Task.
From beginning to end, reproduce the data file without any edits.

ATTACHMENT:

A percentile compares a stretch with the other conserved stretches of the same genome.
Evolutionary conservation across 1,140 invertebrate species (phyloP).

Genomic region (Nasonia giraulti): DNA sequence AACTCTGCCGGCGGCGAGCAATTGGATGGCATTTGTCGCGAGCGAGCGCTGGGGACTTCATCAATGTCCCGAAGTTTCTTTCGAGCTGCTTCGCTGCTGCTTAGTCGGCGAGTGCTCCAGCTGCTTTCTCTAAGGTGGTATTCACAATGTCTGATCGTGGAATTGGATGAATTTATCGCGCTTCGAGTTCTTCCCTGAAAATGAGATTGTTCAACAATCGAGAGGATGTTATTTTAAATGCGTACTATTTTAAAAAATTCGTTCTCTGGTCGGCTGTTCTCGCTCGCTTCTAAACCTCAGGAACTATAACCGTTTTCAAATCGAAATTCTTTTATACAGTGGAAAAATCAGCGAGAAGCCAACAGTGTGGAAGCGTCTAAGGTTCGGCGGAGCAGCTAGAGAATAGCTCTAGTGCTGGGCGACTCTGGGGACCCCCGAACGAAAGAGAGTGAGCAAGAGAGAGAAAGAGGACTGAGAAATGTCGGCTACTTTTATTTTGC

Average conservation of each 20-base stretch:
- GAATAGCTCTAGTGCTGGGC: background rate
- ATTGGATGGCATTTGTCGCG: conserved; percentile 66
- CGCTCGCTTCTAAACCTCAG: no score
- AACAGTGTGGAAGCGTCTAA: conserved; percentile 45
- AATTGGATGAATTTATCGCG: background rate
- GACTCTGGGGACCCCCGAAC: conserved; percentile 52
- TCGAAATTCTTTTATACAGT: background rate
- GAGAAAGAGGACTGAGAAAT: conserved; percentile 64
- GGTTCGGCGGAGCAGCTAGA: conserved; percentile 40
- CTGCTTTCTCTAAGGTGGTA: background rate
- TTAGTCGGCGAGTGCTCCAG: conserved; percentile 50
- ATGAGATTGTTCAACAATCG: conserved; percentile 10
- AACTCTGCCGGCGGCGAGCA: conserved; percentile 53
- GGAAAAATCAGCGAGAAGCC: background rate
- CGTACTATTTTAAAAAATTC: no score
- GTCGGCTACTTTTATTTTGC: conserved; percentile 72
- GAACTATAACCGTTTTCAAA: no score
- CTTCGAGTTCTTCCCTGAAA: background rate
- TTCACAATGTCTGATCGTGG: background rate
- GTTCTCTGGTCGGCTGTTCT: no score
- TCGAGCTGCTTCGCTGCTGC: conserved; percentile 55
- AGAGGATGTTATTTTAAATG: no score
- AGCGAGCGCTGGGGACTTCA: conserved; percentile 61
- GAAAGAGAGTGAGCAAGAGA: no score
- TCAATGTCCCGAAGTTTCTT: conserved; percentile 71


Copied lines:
A percentile compares a stretch with the other conserved stretches of the same genome.
Evolutionary conservation across 1,140 invertebrate species (phyloP).

Genomic region (Nasonia giraulti): DNA sequence AACTCTGCCGGCGGCGAGCAATTGGATGGCATTTGTCGCGAGCGAGCGCTGGGGACTTCATCAATGTCCCGAAGTTTCTTTCGAGCTGCTTCGCTGCTGCTTAGTCGGCGAGTGCTCCAGCTGCTTTCTCTAAGGTGGTATTCACAATGTCTGATCGTGGAATTGGATGAATTTATCGCGCTTCGAGTTCTTCCCTGAAAATGAGATTGTTCAACAATCGAGAGGATGTTATTTTAAATGCGTACTATTTTAAAAAATTCGTTCTCTGGTCGGCTGTTCTCGCTCGCTTCTAAACCTCAGGAACTATAACCGTTTTCAAATCGAAATTCTTTTATACAGTGGAAAAATCAGCGAGAAGCCAACAGTGTGGAAGCGTCTAAGGTTCGGCGGAGCAGCTAGAGAATAGCTCTAGTGCTGGGCGACTCTGGGGACCCCCGAACGAAAGAGAGTGAGCAAGAGAGAGAAAGAGGACTGAGAAATGTCGGCTACTTTTATTTTGC

Average conservation of each 20-base stretch:
- GAATAGCTCTAGTGCTGGGC: background rate
- ATTGGATGGCATTTGTCGCG: conserved; percentile 66
- CGCTCGCTTCTAAACCTCAG: no score
- AACAGTGTGGAAGCGTCTAA: conserved; percentile 45
- AATTGGATGAATTTATCGCG: background rate
- GACTCTGGGGACCCCCGAAC: conserved; percentile 52
- TCGAAATTCTTTTATACAGT: background rate
- GAGAAAGAGGACTGAGAAAT: conserved; percentile 64
- GGTTCGGCGGAGCAGCTAGA: conserved; percentile 40
- CTGCTTTCTCTAAGGTGGTA: background rate
- TTAGTCGGCGAGTGCTCCAG: conserved; percentile 50
- ATGAGATTGTTCAACAATCG: conserved; percentile 10
- AACTCTGCCGGCGGCGAGCA: conserved; percentile 53
- GGAAAAATCAGCGAGAAGCC: background rate
- CGTACTATTTTAAAAAATTC: no score
- GTCGGCTACTTTTATTTTGC: conserved; percentile 72
- GAACTATAACCGTTTTCAAA: no score
- CTTCGAGTTCTTCCCTGAAA: background rate
- TTCACAATGTCTGATCGTGG: background rate
- GTTCTCTGGTCGGCTGTTCT: no score
- TCGAGCTGCTTCGCTGCTGC: conserved; percentile 55
- AGAGGATGTTATTTTAAATG: no score
- AGCGAGCGCTGGGGACTTCA: conserved; percentile 61
- GAAAGAGAGTGAGCAAGAGA: no score
- TCAATGTCCCGAAGTTTCTT: conserved; percentile 71